So in fact, using metal information information in the context of phishing attacks, that is a, I think a very concrete example, clear example where where so needs to care about understanding what, what is happening because it directly impacts security. You have a question from over there? Yep.
I just wanted to ask what do we need guidance within our own organizations and policies which determine if our staff are involved in misinformation? They may or may not believe that it's misinformation. Obviously if they're going around breaking 5G masks, that's a, a criminal issue. But if they are perpetuating misinformation, how do we respond to that and what should we be doing about that? And you know, how is that, how do we move forward from dealing with things that our staff say maybe about our own organizations or competitor organizations? How do we deal with
That? And I'm pretty sure that, you know, the answer to that question will differ based on the country where you have your employees. Cause in some situation you will have highly protected individuals. Like we sit in a country that of protecting its employees in other countries. You might have more freedom to apply policies around that. But I think it'll be really depend, it'll depend a lot on the specific countries where you have employees.
Jennifer, just like to add that I think, you know, awareness campaigns are enormously important and I think also within the security department to have teams of people who are trained and skilled in the analysis of information. Yeah, I mean I've seen courses out there and I did, you know, actually smile when reading it that they're offering courses now in critical thinking. Yeah. Which I kind of thought was something that, you know, is something that one would expect at least university educated people to bring to the party. But you know, so I think that, you know, the way information is being analyzed and you know, I heard a statistic, I think it was yesterday morning on one of the panel discussions that today we have 50% of adults who consume news via social media. Yeah. So they're not accessing information via bbc, say F id, whatever mainstream newspapers are.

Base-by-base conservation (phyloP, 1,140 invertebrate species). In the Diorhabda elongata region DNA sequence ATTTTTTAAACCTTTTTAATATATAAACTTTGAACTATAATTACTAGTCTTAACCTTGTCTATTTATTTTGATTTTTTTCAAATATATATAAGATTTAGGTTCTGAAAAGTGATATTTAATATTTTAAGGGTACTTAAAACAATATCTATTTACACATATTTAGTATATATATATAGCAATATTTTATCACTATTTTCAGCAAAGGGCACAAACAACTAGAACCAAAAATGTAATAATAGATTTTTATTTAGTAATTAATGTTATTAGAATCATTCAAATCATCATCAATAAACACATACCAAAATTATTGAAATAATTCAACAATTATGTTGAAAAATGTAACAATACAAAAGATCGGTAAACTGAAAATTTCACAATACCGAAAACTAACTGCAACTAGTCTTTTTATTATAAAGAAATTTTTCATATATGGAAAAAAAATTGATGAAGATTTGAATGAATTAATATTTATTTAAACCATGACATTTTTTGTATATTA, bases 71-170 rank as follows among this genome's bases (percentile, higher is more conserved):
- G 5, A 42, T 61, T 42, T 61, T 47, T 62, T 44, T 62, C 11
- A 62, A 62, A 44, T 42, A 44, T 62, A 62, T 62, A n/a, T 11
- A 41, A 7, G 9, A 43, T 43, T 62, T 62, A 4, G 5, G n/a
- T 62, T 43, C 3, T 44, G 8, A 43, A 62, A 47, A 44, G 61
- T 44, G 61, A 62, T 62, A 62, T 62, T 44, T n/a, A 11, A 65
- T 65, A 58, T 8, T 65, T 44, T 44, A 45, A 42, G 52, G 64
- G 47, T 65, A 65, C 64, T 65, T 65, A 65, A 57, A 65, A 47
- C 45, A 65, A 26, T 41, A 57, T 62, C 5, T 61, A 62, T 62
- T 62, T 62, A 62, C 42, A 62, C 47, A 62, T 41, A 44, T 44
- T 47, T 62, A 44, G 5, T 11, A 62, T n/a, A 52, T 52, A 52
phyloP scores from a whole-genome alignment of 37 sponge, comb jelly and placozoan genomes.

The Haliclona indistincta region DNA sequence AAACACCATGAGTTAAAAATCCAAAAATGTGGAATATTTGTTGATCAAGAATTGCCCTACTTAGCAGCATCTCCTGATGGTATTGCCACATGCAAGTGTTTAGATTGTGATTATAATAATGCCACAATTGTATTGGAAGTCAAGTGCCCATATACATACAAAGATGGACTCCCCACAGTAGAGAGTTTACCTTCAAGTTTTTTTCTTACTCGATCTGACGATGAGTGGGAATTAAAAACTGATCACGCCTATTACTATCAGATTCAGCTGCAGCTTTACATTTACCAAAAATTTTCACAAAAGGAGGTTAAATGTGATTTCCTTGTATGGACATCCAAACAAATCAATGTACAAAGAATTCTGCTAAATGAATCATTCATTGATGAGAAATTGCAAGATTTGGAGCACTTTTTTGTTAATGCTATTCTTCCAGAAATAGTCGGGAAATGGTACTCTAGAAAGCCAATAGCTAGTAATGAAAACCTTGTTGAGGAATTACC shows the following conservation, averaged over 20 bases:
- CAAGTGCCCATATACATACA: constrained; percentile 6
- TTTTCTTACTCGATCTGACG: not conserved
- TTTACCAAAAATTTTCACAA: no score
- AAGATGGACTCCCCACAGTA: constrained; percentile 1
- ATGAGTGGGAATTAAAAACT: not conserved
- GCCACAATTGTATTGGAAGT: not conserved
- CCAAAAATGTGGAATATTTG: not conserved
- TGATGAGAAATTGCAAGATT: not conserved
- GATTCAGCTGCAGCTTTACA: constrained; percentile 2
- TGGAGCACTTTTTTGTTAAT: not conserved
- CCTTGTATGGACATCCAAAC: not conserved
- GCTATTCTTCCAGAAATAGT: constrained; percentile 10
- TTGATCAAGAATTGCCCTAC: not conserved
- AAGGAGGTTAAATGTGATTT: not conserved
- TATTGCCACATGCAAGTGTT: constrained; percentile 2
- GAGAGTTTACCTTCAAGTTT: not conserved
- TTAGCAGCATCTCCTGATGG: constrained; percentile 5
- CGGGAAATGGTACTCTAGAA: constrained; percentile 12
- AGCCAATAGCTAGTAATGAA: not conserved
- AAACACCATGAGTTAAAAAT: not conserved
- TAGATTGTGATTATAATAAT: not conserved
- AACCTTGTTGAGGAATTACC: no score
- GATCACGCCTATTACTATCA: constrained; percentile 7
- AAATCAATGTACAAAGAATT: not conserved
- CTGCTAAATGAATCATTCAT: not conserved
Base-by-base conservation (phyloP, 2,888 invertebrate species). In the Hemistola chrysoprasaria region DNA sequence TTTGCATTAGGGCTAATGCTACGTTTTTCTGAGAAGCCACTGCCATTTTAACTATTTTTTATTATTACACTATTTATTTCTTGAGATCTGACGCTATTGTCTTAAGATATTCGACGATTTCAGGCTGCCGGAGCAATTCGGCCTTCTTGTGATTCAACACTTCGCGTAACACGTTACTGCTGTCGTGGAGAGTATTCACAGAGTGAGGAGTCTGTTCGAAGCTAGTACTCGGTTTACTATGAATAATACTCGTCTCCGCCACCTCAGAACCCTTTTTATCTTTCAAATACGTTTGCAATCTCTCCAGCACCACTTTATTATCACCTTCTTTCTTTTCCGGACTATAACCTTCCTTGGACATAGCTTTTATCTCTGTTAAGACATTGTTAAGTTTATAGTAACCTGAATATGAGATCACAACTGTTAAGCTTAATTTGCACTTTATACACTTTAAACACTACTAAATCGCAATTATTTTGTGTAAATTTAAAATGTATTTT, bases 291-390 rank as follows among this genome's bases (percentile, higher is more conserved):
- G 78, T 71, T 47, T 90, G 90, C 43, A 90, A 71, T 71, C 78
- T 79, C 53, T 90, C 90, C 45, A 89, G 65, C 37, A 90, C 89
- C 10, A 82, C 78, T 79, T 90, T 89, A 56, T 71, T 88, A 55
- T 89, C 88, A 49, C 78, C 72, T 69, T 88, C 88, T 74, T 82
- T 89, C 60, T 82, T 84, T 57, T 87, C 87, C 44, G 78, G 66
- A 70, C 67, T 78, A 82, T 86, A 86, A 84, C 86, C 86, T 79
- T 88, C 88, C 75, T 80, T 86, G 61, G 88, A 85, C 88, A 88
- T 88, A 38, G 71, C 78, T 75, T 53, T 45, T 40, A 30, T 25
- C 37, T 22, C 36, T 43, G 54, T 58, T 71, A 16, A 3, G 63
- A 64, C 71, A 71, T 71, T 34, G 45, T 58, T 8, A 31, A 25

And that in itself, yeah, it leaves so much room for people being influenced by disinformation, mal information. The campaigns are so enormously sophisticated that I think you need a structured operation to deal with that internally within the security department. And I think it sits nicely within security as opposed to compliance. And because compliance is very much, you know, in the business we see it as well automating kyc, just doing everything like, you know, really quickly. And they're, you know, through this approach, they're really leaving themselves open to a lot of these campaigns being quite successful actually. I mean we see on the very basic level, for example, this is something just two days ago. So on a KYC process, there is these kind of red flags popping up saying, Oh, this company's involved in financial crime in Ukraine, actually. Interesting. And, and then we have this investigation software that we use to check the source of information. So not just the fact finding but actually the source of information. And we found that all of these campaigns were coming from some blogs in California, you know, so, but the company was completely discredited. Right. And if you had an automated system in house where you were basically saying, Okay, this company is out because of this red flag, you know, you're basically missing a business opportunity. You're discrediting somebody who's actually shouldn't be discredited. So I don't want